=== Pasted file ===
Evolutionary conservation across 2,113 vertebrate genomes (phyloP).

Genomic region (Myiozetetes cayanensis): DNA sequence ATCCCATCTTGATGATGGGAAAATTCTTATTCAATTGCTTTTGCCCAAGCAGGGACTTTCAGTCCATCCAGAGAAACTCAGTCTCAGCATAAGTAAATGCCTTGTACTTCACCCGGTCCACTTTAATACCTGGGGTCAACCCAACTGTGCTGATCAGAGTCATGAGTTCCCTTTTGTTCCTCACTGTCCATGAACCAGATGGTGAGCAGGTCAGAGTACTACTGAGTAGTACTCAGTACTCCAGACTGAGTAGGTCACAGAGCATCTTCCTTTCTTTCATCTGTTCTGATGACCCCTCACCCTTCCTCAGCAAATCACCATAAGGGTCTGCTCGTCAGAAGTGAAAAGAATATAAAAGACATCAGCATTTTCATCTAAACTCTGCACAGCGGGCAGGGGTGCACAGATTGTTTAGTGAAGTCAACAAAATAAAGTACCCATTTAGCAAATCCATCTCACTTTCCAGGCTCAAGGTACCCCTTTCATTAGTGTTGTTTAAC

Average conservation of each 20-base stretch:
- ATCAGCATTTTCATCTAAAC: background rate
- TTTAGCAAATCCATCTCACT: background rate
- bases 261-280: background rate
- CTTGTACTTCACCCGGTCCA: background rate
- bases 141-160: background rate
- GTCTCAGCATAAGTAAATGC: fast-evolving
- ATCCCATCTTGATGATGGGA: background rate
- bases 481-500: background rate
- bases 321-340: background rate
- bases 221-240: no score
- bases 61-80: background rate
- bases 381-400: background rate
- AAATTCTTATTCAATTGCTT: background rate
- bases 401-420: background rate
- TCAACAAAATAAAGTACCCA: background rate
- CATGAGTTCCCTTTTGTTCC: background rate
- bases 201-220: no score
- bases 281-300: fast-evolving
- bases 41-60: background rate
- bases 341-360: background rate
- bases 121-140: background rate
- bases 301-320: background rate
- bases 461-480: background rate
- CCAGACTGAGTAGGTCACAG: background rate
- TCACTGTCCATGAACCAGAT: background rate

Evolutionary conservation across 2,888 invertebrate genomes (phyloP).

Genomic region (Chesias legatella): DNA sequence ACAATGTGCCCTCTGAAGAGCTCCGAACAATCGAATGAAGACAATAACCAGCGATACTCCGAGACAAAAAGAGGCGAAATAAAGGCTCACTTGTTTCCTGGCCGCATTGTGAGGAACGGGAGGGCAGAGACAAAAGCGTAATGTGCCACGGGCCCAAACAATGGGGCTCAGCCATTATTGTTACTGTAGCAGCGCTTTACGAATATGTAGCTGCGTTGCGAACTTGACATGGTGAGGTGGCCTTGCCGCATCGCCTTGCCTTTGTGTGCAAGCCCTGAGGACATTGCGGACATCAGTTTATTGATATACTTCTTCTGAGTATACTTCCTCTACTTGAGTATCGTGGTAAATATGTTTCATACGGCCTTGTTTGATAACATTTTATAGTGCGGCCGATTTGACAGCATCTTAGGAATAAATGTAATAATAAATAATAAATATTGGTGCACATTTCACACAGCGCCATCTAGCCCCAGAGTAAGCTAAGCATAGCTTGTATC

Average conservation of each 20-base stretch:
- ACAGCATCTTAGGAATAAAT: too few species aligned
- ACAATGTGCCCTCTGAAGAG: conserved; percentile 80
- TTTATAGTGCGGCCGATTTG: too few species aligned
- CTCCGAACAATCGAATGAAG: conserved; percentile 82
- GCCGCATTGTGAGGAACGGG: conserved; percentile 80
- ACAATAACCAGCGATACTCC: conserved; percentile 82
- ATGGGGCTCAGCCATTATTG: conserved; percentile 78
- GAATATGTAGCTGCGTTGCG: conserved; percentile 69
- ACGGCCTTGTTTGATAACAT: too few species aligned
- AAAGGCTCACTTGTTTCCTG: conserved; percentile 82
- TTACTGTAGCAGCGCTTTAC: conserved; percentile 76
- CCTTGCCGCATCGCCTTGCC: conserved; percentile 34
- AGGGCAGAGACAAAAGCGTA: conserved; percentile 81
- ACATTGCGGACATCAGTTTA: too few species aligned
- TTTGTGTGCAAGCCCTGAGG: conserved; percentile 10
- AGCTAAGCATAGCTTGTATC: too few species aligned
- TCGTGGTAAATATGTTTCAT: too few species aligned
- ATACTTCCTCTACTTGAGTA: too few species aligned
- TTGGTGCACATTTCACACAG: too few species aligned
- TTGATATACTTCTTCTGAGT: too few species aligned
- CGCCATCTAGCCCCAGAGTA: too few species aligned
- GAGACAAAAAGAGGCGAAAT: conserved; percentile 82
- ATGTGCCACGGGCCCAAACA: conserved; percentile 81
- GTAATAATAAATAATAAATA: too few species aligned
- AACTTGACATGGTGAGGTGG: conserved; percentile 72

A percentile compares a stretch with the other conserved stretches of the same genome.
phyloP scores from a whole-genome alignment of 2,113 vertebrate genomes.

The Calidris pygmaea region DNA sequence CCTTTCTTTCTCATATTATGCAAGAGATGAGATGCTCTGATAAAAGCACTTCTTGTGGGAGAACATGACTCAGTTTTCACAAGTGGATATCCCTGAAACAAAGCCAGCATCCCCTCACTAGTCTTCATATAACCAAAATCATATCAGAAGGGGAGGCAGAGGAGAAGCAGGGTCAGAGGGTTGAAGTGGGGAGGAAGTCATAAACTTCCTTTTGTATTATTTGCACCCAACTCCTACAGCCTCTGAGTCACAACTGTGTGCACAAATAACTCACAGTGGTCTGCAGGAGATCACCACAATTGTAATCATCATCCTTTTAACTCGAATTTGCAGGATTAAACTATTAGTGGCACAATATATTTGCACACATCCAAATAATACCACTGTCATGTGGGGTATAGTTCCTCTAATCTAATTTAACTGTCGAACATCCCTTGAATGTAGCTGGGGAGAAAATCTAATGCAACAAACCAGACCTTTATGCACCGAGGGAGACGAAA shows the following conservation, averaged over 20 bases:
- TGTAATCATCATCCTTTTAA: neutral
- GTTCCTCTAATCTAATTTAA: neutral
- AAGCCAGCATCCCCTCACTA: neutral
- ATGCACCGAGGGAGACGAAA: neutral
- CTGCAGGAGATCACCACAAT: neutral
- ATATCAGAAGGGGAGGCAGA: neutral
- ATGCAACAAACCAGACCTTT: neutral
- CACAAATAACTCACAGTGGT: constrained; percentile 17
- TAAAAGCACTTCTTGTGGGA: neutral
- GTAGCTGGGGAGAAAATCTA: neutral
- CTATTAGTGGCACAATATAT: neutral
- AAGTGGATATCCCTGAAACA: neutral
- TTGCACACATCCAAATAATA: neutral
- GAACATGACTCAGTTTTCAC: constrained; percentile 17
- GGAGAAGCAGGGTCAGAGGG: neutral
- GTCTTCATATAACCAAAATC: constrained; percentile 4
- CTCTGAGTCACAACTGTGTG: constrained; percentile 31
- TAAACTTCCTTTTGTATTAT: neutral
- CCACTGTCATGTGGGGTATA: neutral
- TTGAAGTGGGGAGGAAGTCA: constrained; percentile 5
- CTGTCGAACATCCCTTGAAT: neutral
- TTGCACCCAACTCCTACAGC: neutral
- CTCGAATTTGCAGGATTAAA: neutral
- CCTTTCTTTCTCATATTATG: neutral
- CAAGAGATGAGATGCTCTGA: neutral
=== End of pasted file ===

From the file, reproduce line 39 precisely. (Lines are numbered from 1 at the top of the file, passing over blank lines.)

- GAATATGTAGCTGCGTTGCG: conserved; percentile 69